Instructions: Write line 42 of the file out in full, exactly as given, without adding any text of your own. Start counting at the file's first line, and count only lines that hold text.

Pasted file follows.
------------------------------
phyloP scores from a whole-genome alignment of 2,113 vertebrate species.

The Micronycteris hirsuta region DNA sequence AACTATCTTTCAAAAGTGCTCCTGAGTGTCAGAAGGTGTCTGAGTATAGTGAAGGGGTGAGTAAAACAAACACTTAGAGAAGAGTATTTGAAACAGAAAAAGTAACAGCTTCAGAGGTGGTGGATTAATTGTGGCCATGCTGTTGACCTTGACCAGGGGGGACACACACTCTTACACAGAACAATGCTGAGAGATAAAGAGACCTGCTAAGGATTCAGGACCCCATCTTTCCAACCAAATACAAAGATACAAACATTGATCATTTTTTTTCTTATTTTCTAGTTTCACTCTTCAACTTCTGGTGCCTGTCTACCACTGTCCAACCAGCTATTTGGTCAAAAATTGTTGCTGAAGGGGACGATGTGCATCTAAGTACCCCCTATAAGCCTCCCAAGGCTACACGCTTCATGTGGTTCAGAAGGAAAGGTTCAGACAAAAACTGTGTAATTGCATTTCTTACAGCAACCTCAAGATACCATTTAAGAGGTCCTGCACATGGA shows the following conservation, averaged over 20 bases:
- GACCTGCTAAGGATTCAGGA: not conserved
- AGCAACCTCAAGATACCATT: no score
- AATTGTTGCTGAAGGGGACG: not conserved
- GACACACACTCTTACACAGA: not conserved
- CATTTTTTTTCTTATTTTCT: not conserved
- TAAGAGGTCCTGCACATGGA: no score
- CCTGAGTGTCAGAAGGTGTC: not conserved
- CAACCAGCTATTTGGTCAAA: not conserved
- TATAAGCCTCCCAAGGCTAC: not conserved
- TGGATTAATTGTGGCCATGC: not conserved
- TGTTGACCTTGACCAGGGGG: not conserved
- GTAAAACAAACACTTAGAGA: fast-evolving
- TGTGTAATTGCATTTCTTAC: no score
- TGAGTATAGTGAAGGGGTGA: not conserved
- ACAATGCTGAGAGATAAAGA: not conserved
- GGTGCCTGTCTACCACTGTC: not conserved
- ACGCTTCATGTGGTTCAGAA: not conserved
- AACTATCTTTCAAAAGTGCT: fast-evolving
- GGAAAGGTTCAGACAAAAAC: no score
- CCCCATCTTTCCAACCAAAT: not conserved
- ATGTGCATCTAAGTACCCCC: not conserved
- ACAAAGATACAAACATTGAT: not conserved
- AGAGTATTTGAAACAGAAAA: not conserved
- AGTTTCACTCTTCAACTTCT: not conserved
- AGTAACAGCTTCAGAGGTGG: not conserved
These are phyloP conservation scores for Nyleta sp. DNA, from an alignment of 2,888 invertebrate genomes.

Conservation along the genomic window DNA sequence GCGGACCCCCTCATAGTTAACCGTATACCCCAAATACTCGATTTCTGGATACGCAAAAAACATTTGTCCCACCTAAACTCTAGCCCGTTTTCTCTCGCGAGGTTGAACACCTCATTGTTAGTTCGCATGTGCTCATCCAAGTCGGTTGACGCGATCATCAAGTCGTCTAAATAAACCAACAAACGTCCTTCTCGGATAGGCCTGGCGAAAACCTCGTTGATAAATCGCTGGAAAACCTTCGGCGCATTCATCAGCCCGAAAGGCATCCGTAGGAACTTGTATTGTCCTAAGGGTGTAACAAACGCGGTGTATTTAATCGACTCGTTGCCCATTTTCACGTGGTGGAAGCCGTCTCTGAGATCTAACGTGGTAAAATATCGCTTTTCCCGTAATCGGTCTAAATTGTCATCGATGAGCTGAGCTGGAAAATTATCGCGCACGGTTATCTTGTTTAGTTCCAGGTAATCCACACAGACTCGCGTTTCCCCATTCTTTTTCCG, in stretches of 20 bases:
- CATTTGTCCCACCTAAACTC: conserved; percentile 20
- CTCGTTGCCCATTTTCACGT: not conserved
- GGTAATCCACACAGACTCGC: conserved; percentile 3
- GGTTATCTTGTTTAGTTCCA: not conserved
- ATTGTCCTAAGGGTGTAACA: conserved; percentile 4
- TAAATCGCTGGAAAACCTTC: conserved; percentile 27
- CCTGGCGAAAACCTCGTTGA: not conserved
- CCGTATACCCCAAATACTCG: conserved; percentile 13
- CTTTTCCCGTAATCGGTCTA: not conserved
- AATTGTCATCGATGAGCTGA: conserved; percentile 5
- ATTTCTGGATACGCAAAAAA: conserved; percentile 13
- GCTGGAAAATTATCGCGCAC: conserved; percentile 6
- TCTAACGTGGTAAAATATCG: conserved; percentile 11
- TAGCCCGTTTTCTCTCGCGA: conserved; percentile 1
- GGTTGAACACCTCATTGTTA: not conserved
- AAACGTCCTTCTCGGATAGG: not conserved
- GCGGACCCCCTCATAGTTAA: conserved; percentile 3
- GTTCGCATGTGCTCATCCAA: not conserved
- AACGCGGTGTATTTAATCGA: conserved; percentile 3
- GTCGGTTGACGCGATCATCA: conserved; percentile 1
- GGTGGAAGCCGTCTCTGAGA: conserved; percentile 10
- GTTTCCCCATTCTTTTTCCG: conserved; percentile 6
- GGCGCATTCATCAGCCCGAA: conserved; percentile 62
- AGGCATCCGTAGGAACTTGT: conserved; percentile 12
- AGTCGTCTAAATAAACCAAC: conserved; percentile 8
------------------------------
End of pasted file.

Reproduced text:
- TCTAACGTGGTAAAATATCG: conserved; percentile 11